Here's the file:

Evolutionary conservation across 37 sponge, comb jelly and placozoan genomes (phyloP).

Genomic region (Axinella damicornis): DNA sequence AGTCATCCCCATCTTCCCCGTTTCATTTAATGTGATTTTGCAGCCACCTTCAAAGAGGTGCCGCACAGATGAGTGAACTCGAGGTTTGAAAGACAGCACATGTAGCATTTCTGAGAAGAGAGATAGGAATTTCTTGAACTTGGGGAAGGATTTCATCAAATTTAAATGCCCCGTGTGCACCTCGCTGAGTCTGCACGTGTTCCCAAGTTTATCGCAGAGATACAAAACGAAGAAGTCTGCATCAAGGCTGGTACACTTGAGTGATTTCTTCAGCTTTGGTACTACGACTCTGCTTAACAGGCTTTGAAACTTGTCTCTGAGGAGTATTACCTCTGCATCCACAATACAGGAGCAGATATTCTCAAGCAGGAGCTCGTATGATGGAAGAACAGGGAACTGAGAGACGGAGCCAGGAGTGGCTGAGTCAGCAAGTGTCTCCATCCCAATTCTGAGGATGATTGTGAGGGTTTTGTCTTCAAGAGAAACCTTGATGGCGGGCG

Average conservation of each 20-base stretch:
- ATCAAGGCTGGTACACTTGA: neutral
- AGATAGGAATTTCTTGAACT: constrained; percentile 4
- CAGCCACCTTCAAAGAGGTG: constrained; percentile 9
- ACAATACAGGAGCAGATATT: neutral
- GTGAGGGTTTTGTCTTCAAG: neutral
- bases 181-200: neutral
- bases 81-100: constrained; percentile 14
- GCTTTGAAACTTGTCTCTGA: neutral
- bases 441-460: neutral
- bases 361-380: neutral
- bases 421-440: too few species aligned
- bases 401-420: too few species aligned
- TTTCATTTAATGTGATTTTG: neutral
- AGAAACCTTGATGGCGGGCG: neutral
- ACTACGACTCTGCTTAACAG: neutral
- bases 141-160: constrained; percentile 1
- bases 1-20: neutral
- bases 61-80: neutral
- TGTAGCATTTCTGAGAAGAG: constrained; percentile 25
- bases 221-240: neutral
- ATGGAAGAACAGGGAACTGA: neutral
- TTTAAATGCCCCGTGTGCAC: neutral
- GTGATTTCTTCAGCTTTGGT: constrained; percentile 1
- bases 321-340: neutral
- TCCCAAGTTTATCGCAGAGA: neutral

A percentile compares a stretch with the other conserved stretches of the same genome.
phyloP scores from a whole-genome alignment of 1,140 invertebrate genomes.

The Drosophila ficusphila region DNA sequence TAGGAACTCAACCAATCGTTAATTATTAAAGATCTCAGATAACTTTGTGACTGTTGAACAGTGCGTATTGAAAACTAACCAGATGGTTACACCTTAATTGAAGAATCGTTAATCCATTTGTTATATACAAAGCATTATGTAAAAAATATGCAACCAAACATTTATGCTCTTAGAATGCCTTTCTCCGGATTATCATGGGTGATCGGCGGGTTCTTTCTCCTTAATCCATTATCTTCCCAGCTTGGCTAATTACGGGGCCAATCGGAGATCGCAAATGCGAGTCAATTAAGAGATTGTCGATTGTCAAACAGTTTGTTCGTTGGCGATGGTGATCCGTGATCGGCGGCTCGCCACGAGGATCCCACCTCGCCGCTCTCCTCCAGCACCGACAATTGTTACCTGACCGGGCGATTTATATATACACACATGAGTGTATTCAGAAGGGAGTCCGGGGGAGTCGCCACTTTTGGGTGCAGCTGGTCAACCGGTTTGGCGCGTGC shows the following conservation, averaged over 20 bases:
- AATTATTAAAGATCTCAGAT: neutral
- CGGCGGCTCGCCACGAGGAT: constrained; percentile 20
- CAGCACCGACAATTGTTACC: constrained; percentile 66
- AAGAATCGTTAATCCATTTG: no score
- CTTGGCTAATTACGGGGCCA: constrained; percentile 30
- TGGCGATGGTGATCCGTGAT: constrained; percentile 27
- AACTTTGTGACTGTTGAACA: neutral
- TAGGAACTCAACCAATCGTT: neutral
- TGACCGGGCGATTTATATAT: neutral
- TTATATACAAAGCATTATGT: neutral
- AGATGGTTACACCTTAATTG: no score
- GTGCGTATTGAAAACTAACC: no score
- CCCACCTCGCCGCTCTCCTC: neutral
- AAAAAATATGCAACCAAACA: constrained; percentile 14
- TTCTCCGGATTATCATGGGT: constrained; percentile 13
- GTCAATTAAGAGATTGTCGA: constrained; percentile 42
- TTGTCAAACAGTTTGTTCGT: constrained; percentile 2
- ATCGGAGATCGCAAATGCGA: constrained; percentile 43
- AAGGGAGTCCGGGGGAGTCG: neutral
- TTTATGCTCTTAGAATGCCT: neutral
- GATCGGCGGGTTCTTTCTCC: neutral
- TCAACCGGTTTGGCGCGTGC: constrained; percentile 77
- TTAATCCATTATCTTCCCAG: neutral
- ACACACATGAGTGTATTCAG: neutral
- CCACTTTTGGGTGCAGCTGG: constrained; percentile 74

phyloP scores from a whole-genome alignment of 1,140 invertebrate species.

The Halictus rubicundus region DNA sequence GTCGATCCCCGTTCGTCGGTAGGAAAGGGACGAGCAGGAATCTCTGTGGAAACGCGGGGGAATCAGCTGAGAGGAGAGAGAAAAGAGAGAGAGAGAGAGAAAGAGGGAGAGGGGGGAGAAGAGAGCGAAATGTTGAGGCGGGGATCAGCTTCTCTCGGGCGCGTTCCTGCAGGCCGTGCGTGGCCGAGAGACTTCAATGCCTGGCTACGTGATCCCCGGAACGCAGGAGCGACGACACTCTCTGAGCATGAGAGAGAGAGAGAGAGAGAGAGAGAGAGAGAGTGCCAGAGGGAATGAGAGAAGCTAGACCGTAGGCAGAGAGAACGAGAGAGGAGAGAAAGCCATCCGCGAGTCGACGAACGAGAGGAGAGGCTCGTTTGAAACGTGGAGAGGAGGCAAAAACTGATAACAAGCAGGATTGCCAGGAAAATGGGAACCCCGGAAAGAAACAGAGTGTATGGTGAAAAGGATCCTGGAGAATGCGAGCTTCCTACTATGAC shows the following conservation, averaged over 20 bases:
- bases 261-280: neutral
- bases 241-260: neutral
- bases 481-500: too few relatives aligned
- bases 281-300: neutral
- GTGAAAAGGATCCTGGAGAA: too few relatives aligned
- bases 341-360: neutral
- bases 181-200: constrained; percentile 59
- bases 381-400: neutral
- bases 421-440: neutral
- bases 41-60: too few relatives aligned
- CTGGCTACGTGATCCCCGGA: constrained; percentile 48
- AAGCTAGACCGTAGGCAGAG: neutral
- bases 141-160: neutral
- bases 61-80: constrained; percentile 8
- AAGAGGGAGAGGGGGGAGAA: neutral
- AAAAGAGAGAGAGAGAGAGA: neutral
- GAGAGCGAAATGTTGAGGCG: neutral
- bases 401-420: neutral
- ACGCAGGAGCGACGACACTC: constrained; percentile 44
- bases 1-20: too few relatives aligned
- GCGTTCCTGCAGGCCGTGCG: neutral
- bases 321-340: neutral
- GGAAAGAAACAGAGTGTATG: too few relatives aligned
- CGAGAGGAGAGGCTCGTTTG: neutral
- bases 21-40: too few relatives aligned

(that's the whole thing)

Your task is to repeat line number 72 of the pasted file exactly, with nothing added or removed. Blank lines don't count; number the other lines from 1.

- bases 61-80: constrained; percentile 8